And that was our second Thanksgiving of the weekend -- My sister's husband's brother let us invite ourselves to his Thanksgiving on the actual day (the LI one was on Saturday) and that was really fun. That's my brother-in-law's brother, aka Cate's brother-in-law, aka Jim's twin brother, aka our friends Eliot and Madge. The food was outstanding -- we just brought shrimp cocktail and ice cream, something simple -- and there was tons and tons of it. My sister Cate is the person to invite to your big party. She thinks of everything, works like a dog, everything tastes awesome, and she's cheerful and fun in the process. What more could you ask for!

We rolled out of there and headed down to LI that night, and traffic was a breeze. Alas, not so on Sunday. We left LI on Sunday a little before 2pm and got home after 7 . . . what with the rain and the bad driving and the very heavy traffic, it was a terrible trip. We can't complain, though, Sarah and Randy took something like 14 hours to go what should have been 10 to 12, and that was even though they left at 2 am Sunday morning. And a colleague at work drove back to Northampton from South Carolina and got in at 2am Monday morning and then she had to come in to work. Took 20 hours for what should have been 15. She said it was traffic and rain through10 states . . . so I can't complain one bit.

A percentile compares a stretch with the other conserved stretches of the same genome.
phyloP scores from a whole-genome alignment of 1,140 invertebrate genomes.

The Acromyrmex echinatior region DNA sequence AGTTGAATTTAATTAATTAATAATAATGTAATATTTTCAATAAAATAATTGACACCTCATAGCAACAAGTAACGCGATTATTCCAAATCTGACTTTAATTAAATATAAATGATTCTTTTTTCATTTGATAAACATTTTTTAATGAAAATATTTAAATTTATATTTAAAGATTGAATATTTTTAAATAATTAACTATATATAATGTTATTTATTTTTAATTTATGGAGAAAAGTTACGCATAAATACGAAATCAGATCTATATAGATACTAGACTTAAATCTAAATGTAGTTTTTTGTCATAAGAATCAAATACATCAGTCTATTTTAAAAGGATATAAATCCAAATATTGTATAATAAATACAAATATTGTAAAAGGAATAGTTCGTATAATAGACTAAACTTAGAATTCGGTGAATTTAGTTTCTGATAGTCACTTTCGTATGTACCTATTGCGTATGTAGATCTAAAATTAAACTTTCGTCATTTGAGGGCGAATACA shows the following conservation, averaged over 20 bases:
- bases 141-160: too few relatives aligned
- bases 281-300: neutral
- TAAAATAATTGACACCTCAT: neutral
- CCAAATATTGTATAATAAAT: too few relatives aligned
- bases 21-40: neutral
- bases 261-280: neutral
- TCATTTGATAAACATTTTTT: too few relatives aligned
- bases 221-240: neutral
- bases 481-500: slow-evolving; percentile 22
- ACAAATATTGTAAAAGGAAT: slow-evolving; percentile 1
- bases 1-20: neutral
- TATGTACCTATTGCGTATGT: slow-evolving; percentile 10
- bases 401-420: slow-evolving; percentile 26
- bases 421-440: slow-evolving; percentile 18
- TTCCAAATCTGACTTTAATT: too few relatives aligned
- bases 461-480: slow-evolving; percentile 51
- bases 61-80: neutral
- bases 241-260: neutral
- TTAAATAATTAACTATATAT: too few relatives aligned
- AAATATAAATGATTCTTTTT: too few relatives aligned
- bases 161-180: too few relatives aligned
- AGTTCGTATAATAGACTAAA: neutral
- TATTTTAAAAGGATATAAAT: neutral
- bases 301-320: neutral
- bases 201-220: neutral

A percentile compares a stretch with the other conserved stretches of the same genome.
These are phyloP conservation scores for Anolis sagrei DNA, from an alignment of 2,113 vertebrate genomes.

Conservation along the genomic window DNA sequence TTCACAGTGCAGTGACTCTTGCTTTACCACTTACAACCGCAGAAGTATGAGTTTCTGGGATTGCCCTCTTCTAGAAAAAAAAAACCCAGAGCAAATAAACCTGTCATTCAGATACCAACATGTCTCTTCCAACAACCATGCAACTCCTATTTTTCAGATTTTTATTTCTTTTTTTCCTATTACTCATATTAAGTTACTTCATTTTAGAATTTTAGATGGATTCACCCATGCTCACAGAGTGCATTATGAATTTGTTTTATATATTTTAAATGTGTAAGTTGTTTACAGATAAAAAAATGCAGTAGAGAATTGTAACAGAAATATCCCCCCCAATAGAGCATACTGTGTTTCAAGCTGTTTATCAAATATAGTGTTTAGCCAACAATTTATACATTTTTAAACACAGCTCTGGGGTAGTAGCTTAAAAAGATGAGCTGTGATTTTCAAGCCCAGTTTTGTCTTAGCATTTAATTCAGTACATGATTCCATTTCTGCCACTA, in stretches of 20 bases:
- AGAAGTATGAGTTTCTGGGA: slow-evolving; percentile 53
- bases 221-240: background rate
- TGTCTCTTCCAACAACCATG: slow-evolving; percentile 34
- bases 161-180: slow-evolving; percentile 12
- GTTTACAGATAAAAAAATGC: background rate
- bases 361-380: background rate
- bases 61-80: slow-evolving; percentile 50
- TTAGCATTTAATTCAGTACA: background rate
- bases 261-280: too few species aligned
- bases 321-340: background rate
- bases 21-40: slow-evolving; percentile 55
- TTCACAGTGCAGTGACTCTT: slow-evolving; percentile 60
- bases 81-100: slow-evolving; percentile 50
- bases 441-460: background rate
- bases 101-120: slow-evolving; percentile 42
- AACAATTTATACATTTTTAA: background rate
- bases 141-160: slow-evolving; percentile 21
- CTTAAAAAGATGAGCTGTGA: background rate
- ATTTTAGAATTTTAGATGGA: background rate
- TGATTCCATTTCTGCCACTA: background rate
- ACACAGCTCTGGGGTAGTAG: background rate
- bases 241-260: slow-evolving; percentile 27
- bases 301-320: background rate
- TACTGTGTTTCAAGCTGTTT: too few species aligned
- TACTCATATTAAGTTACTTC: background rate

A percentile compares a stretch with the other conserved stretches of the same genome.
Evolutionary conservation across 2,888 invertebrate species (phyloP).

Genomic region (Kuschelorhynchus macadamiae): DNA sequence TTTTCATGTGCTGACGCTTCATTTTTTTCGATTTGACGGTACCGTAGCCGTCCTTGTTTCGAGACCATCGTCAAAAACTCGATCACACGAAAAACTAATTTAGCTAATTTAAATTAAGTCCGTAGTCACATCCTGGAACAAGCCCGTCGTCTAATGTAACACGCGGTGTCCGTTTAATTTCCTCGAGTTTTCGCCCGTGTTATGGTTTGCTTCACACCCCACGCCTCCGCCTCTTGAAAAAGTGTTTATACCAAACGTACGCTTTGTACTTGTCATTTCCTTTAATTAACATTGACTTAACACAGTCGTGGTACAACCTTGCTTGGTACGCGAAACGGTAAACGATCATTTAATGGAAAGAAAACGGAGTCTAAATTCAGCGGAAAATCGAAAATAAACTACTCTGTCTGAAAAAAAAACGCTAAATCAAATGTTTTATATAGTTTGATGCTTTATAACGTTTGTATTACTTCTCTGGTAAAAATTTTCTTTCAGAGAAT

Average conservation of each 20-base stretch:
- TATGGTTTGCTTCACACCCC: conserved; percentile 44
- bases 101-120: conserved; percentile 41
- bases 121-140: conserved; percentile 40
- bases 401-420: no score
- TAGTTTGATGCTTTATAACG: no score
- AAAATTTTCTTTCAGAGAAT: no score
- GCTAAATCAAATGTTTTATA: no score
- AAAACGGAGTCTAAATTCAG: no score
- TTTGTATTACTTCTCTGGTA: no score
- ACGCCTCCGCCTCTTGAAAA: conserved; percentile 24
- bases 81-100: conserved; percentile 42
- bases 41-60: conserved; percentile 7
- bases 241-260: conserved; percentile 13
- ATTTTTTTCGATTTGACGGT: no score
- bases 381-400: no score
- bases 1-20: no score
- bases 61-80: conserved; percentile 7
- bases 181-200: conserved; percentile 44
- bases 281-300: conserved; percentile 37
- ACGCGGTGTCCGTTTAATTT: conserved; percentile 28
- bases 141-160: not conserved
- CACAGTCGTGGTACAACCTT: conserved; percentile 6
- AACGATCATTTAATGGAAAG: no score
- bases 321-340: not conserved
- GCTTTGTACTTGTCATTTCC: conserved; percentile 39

The question is, what do you next year? Sarah's thinking they'll just stay longer. I don't have the vacation time, and that's usually a closing week so I couldn't take it anyway. They say that the Wednesday before Thanksgiving is the worst travel day of the year, and the Sunday after is the second worst. I wish we could just stay home and let everyone come to us, but that's not an option at this time. Maybe some year.

Sunday, November 23, 2008

Late November observations

So here's a tip: Don't mix toilet bowl cleaners. Not without reading the labels first, at least. My throat is still sore. My brother-in-law the doctor thinks I made mustard gas.